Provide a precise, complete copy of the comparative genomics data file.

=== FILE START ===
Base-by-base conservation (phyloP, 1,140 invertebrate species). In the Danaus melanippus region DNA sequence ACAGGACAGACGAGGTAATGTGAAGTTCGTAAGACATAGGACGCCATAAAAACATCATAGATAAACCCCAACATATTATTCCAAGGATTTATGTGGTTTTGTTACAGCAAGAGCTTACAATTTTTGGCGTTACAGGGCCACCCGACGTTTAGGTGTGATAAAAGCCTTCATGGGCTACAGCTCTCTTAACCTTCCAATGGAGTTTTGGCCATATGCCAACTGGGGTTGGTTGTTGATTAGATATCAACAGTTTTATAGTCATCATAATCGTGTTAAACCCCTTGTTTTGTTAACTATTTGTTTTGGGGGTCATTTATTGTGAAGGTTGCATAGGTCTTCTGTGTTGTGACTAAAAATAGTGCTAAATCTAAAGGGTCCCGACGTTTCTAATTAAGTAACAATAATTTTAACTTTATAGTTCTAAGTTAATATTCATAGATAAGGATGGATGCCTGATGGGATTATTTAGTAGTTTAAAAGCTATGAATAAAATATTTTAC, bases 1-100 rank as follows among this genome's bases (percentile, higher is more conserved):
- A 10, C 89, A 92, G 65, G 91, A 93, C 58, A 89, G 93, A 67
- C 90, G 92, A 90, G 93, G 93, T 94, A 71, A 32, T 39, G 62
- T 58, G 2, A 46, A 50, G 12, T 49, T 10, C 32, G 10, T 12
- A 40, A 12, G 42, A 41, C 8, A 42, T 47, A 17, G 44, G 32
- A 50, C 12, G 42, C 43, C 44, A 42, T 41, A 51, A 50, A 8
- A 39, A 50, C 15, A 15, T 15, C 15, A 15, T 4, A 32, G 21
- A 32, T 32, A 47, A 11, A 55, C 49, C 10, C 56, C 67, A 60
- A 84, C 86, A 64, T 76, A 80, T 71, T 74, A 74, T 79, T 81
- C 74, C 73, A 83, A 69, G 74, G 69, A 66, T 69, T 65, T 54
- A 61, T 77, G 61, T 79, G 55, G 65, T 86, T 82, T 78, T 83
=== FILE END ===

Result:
Base-by-base conservation (phyloP, 1,140 invertebrate species). In the Danaus melanippus region DNA sequence ACAGGACAGACGAGGTAATGTGAAGTTCGTAAGACATAGGACGCCATAAAAACATCATAGATAAACCCCAACATATTATTCCAAGGATTTATGTGGTTTTGTTACAGCAAGAGCTTACAATTTTTGGCGTTACAGGGCCACCCGACGTTTAGGTGTGATAAAAGCCTTCATGGGCTACAGCTCTCTTAACCTTCCAATGGAGTTTTGGCCATATGCCAACTGGGGTTGGTTGTTGATTAGATATCAACAGTTTTATAGTCATCATAATCGTGTTAAACCCCTTGTTTTGTTAACTATTTGTTTTGGGGGTCATTTATTGTGAAGGTTGCATAGGTCTTCTGTGTTGTGACTAAAAATAGTGCTAAATCTAAAGGGTCCCGACGTTTCTAATTAAGTAACAATAATTTTAACTTTATAGTTCTAAGTTAATATTCATAGATAAGGATGGATGCCTGATGGGATTATTTAGTAGTTTAAAAGCTATGAATAAAATATTTTAC, bases 1-100 rank as follows among this genome's bases (percentile, higher is more conserved):
- A 10, C 89, A 92, G 65, G 91, A 93, C 58, A 89, G 93, A 67
- C 90, G 92, A 90, G 93, G 93, T 94, A 71, A 32, T 39, G 62
- T 58, G 2, A 46, A 50, G 12, T 49, T 10, C 32, G 10, T 12
- A 40, A 12, G 42, A 41, C 8, A 42, T 47, A 17, G 44, G 32
- A 50, C 12, G 42, C 43, C 44, A 42, T 41, A 51, A 50, A 8
- A 39, A 50, C 15, A 15, T 15, C 15, A 15, T 4, A 32, G 21
- A 32, T 32, A 47, A 11, A 55, C 49, C 10, C 56, C 67, A 60
- A 84, C 86, A 64, T 76, A 80, T 71, T 74, A 74, T 79, T 81
- C 74, C 73, A 83, A 69, G 74, G 69, A 66, T 69, T 65, T 54
- A 61, T 77, G 61, T 79, G 55, G 65, T 86, T 82, T 78, T 83